Haug charges to another big win in Ibiza
2019 Ironman world champion signals she's the one to beat in 2023Photo by: PTO
Anyone who saw Anne Haug blast through her first two races of 2023, Ironman 70.3 Lanzarote and Challenge Mogan-Gran Canaria, was all too aware that the German was in incredible form. She would beat India Lee by 1:35 … into T2 in Lanzarote, eventually winning the race by almost 12 minutes. In Gran Canaria the gap was over 12 minutes to Dede Diederiks, with her dazzling 1:10:59 run split within three minutes of the men’s fastest splits for the day.
So, it comes as little surprise that the German continued her winning streak in Ibiza today, dominating the PTO European Open thanks to yet another incredible run performance and taking away any drama in the race before the halfway point of the run.
All Charles-Barclay for the first two legs
As is the norm in virtually any triathlon she’s in, Charles-Barclay stormed to the front right from the gun. Through the first half of the 2 km swim the former national team swimmer was 11-seconds up on Lotte Wilms and Rebecca Clarke, with the big main chase group that included Ashleigh Gentle, Paula Findlay, Anne Haug and Daniela Ryf about a minute down.
By the end of the swim, which Charles-Barclay finished in 24:18, the gap to Wilms and Clarke was up to 27 seconds, with Fenella Langridge, Sara Perez Sala and India Lee hitting the beach 1:30 behind. Findlay and Gentle were still together, arriving in T1 2:11 behind Charles-Barclay, with Chelsea Sodaro at 2:34, Haug at 2:44 and Tamara Jewett getting to her bike 3:25 behind the lead.
Out on the bike it was Findlay who initially appeared to be the strongest, but her charge to the front ended up having lots of company as Gentle marked her move and a large chase group started to form.
Through 30 km Charles-Barclay remained in the lead with a chase group of seven chasing between 1:13 and 1:23 behind that included Wilms, Lee, Langridge, Findlay, Sala, Gentle and Clarke. 2016 Ironman 70.3 world champ Holly Lawrence was alone, another 10 seconds back, while Ryf was in the fourth group, 2:37 down, riding with Emma Pallant-Browne. Haug was all by herself, too, 3:11 behind Charles-Barclay, while Jewett was struggling to stay in contention, trailing by just over five minutes.
Halfway through the bike Charles-Barclay’s lead was down to 1:11 over the chase pack, with Ryf just under three minutes down, now finding herself in a group with two of the best runners in the sport, as Haug joined her and Pallant-Browne. The other super-speedy runner in the field, Jewett, was now 5:25 behind.
Anne Haug destroys the field at Challenge Mogan-Gran Canaria
Haug makes her move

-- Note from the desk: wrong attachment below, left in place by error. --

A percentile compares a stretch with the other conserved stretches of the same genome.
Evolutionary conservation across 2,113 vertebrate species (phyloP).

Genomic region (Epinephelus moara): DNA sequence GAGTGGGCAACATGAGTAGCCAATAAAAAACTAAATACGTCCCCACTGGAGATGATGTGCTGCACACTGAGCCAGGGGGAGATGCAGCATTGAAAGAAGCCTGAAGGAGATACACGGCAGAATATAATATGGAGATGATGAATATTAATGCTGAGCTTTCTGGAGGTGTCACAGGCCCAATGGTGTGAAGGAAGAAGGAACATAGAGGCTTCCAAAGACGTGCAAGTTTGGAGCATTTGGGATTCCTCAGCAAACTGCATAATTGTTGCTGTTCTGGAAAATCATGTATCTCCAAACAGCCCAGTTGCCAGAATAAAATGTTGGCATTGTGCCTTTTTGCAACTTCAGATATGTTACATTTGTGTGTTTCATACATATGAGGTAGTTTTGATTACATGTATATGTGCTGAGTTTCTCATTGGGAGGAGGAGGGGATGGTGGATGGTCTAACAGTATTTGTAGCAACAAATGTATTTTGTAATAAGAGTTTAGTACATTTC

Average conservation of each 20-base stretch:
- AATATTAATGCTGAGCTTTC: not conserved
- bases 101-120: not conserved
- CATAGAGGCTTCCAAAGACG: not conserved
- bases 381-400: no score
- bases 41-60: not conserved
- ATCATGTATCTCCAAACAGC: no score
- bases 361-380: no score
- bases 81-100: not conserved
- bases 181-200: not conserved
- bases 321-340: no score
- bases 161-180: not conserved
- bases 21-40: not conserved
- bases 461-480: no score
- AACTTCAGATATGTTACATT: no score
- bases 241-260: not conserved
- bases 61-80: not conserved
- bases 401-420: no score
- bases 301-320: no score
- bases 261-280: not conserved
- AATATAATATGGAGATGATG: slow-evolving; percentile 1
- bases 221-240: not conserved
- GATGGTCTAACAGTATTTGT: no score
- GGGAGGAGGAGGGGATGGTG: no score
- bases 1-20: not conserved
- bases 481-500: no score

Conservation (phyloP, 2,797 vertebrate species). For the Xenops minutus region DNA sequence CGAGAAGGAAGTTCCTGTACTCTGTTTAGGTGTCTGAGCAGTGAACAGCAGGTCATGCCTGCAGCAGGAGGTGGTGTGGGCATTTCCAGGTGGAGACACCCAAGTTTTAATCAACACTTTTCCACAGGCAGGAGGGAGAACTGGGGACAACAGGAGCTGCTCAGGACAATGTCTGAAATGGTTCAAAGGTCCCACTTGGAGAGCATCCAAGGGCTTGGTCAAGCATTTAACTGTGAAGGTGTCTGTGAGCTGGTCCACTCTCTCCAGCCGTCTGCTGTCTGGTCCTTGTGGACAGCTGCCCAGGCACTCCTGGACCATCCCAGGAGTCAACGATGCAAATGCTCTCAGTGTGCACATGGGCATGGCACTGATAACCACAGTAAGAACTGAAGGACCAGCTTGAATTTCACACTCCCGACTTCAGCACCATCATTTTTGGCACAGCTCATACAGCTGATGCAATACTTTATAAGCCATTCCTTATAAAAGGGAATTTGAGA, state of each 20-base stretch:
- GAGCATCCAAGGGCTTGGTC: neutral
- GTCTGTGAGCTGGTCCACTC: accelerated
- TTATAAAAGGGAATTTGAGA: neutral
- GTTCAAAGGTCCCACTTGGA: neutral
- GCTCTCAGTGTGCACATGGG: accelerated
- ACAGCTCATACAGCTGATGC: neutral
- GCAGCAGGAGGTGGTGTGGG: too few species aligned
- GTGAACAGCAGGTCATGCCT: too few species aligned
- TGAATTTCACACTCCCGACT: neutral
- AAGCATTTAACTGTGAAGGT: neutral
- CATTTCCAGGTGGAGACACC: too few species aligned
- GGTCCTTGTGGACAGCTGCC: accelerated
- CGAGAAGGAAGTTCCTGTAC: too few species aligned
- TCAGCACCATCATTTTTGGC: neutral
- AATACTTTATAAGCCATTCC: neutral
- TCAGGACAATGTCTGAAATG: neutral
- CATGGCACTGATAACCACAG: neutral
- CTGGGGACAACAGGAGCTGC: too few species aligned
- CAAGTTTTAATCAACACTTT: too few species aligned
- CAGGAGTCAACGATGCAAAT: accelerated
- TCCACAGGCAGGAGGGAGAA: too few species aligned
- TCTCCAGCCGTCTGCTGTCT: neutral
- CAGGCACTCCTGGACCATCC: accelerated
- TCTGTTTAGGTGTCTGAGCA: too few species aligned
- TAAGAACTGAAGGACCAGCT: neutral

By the end of the bike it was becoming clear that the race would come down to a battle of the runners. Charles Barclay got to T2 with a 1:36 lead on Findlay, with Gentle another five seconds down. In eighth, though, was Haug, who was 2:06 down and primed to go after the win. By this point it was apparent that Ryf wouldn’t be a contender for the win, hitting the transition just under five minutes behind alongside Pallant-Browne, with Jewett starting the run 6:21 back. Defending Kona champ Sodaro was also out, having pulled out of the race on the bike.
Within a few km of the run it was apparent this day was going to belong to Haug. The German flew past the women ahead of her and was into second place before she’d reached the 5 km point of the 18 km run. Charles-Barclay continued in front, running faster than all but two of the women in the field – Haug and Gentle – but it wasn’t long before Haug would make the pass, taking the lead a few km later.
It took Gentle a lot longer to get past the Brit, but she was able to do that shortly after 12 km into the run. Haug was long gone by this point, over a minute up. Pallant-Browne, fresh off her third world duathlon title a week ago, had moved her way up to fourth, but trailed by 3:09.
The gap would only continue to grow as Haug continued to pull away, flying to the win in 3:38:00 thanks to a 1:02:55 run split. Gentle would take second in 3:40:30, while Charles-Barclay kept the Aussie honest right to the line, crossing just 26 seconds later to round out the podium. Pallant-Browne took fourth in 3:42:19, while Findlay hung on to be the first Canadian across the line (3:43:34), just holding off Jewett, who managed the second-fastest run of the day (1:04:21) to finish sixth in 3:43:51.
You can see the full results here.